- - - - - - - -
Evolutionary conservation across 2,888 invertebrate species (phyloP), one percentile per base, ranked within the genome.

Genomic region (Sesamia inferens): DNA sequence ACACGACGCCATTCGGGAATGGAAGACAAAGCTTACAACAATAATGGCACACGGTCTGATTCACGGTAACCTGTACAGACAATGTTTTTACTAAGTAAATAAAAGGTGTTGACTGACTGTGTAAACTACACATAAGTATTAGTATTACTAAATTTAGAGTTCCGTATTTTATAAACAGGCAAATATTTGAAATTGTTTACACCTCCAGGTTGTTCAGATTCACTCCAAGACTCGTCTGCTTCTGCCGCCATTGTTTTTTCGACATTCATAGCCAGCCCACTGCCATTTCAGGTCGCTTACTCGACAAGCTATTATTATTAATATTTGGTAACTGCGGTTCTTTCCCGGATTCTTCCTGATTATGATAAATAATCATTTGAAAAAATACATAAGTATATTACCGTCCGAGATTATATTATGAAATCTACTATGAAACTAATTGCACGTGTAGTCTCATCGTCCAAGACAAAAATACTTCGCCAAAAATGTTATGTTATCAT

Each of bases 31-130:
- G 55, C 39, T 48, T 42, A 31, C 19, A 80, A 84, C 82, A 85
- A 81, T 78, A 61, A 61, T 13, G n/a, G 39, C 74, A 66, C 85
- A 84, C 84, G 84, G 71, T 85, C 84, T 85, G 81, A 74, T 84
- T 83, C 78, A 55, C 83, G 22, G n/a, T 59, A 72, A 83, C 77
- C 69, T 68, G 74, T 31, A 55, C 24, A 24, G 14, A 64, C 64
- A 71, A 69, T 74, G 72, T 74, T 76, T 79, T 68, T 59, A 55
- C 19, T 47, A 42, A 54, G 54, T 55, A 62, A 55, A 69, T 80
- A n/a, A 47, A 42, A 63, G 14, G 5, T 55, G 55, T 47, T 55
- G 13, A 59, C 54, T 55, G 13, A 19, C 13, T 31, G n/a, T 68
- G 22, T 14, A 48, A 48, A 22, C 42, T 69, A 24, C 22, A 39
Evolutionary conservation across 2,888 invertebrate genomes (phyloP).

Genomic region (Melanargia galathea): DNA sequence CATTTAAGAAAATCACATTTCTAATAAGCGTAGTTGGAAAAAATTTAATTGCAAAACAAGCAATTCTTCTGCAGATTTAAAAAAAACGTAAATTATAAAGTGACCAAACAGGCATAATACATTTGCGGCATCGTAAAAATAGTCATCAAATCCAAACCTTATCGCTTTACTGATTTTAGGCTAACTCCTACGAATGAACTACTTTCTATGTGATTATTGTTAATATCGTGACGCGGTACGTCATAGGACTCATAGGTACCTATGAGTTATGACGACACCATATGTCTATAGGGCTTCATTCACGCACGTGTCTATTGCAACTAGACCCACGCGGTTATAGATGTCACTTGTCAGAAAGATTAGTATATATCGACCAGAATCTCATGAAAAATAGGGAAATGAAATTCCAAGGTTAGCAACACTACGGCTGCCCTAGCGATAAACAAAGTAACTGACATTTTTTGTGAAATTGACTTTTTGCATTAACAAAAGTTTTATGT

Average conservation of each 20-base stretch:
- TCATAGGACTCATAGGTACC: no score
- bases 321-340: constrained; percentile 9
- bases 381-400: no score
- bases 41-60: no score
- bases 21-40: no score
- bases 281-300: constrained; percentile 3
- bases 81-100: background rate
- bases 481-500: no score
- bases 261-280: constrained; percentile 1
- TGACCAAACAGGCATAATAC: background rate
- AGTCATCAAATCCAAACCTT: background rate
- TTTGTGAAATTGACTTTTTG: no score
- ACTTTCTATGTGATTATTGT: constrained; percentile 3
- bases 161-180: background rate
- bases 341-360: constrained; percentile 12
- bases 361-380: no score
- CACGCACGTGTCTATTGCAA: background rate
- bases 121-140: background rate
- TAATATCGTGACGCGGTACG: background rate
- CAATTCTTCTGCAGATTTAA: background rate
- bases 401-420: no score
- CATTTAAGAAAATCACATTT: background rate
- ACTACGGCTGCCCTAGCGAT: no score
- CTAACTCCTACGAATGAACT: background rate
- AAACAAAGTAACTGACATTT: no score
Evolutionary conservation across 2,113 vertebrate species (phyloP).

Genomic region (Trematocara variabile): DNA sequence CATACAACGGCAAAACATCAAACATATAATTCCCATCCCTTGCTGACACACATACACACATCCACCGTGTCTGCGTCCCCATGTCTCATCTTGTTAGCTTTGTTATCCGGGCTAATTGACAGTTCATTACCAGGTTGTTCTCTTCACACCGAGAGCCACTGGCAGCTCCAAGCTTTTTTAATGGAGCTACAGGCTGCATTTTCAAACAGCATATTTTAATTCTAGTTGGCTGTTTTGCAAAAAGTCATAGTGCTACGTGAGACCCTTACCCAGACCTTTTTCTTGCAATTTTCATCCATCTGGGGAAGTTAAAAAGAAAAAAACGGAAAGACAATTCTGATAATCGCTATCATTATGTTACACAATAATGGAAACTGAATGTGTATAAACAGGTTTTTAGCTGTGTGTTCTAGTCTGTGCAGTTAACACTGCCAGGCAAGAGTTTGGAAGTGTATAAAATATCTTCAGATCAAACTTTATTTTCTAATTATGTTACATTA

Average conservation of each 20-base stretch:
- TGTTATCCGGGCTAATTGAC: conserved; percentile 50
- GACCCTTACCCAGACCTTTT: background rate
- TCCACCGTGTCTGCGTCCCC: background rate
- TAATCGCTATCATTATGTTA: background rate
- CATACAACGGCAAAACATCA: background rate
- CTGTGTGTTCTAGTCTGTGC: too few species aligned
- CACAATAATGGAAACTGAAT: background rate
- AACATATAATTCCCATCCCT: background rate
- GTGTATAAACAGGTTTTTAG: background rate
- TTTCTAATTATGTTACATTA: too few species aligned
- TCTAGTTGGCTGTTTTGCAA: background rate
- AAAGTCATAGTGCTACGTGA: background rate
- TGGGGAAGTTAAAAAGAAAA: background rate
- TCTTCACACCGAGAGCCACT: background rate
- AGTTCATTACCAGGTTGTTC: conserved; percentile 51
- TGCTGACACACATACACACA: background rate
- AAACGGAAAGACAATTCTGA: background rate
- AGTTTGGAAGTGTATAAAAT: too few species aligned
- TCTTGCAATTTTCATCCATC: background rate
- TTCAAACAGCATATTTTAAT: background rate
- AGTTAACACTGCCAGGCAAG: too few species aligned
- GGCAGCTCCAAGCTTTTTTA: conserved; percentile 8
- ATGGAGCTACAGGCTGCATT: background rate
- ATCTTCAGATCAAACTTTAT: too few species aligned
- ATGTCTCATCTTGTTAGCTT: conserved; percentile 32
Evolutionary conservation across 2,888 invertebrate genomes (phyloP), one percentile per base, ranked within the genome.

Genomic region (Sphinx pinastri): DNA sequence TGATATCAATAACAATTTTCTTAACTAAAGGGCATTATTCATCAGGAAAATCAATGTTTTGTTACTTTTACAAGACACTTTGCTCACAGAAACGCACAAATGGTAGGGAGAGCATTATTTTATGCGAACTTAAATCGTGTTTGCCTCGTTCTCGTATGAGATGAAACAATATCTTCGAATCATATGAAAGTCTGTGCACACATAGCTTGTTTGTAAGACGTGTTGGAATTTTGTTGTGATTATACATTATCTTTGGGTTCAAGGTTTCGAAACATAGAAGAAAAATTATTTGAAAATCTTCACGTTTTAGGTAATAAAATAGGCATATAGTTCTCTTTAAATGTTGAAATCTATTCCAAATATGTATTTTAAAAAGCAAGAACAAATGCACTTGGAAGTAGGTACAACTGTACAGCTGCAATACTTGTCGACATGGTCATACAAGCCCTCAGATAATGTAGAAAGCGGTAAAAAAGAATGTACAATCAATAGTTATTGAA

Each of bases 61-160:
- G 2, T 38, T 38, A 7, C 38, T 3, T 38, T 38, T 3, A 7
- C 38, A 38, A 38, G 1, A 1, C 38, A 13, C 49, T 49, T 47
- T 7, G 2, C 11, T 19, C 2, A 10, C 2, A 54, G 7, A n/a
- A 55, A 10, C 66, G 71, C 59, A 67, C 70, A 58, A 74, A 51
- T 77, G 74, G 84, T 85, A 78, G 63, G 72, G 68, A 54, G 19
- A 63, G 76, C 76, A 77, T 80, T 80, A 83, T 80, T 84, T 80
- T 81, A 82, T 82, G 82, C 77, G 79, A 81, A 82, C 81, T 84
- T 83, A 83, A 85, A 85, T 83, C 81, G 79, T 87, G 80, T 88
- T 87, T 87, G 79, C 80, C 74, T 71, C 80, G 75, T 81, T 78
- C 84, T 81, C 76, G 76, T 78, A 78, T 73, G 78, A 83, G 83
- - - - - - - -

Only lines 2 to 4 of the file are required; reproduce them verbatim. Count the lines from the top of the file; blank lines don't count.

Genomic region (Sesamia inferens): DNA sequence ACACGACGCCATTCGGGAATGGAAGACAAAGCTTACAACAATAATGGCACACGGTCTGATTCACGGTAACCTGTACAGACAATGTTTTTACTAAGTAAATAAAAGGTGTTGACTGACTGTGTAAACTACACATAAGTATTAGTATTACTAAATTTAGAGTTCCGTATTTTATAAACAGGCAAATATTTGAAATTGTTTACACCTCCAGGTTGTTCAGATTCACTCCAAGACTCGTCTGCTTCTGCCGCCATTGTTTTTTCGACATTCATAGCCAGCCCACTGCCATTTCAGGTCGCTTACTCGACAAGCTATTATTATTAATATTTGGTAACTGCGGTTCTTTCCCGGATTCTTCCTGATTATGATAAATAATCATTTGAAAAAATACATAAGTATATTACCGTCCGAGATTATATTATGAAATCTACTATGAAACTAATTGCACGTGTAGTCTCATCGTCCAAGACAAAAATACTTCGCCAAAAATGTTATGTTATCAT

Each of bases 31-130:
- G 55, C 39, T 48, T 42, A 31, C 19, A 80, A 84, C 82, A 85